Obama admin official after Spicer comments: Russia benefits from ‘fake news’
A former Obama administration official is pushing back against the Trump White House after press secretary Sean Spicer misquoted her while attempting to promote unproven claims about wiretapping.
“Amen, Brother. Who benefits from this fake news? R-U – S – S – I –A,” Evelyn Farkas, who served as the deputy assistant secretary of Defense for Russia, Ukraine and Eurasia, wrote on Twitter.
— EvelynFarkas (@EvelynNFarkas) March 31, 2017
Farkas was quoting a tweet that said her comments should not be used to push the unfounded wiretapping claims.
Spicer misquoted Farkas during a White House press briefing on Friday, arguing that her previous comments “raised serious concerns on whether or not there was an organized and widespread effort by the Obama administration to use and leak highly sensitive intelligence information for political purposes.”
“She admitted this on television by saying: ‘I was urging my former colleagues, frankly speaking, the people on the Hill; I was telling people on the Hill, get as much information as you can, get as much intelligence as you can. I had a fear that they were essentially watching the Trump staff, and he was worried about the Trump administration.’”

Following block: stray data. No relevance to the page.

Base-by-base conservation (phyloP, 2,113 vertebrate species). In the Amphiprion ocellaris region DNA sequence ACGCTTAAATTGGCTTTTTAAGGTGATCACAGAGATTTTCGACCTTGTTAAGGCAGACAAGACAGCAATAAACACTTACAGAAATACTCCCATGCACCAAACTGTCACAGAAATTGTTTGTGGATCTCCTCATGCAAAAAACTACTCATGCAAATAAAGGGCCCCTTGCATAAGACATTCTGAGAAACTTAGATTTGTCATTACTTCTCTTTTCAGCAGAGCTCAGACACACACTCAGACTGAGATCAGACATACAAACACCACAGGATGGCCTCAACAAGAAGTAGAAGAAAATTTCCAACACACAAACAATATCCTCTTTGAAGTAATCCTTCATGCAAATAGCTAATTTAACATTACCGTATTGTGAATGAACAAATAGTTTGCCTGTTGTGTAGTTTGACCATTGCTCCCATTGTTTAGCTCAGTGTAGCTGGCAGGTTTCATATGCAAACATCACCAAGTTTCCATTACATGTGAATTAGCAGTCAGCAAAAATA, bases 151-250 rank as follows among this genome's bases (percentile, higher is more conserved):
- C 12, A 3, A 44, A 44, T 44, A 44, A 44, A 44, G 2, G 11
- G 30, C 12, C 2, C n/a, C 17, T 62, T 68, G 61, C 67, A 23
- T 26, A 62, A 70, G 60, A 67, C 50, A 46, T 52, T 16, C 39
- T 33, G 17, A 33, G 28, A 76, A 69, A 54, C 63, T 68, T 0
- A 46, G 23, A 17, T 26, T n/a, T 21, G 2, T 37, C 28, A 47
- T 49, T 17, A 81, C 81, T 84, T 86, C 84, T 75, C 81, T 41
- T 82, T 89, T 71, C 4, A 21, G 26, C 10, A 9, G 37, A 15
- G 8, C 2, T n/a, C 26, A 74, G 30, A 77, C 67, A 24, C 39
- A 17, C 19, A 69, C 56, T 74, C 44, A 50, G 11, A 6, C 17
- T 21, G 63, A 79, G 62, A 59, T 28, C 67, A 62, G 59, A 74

During a March 2 appearance on MSNBC, Farkas said she had encouraged her former colleagues to gather as much intelligence as possible, fearing it would be “hidden away in the bureaucracy.”
“I was urging my former colleagues, and, frankly speaking, the people on the Hill — it was more, actually, aimed at telling the Hill people: Get as much information as you can, get as much intelligence as you can, before President Obama leaves the administration, because I had a fear that somehow that information would disappear with the senior people that left. So it would be hidden away in the bureaucracy,” she said, as noted by The New York Times.
She continued, according to the Times, “That the Trump folks, if they found out how we knew what we knew about their, the staff, the Trump staff’s dealing with Russians, that they would try to compromise those sources and methods, meaning we would no longer have access to that intelligence. So I became very worried, because not enough was coming out into the open, and I knew that there was more.”
The issue of wiretapping has been a main focus of White House press briefings since Trump last month claimed without providing evidence that former President Barack Obama ordered wiretapping of Trump Tower just before the November election.
FBI Director James Comey said during his testimony in front of the House Intelligence Committee that he had “no information” to support Trump’s claim.
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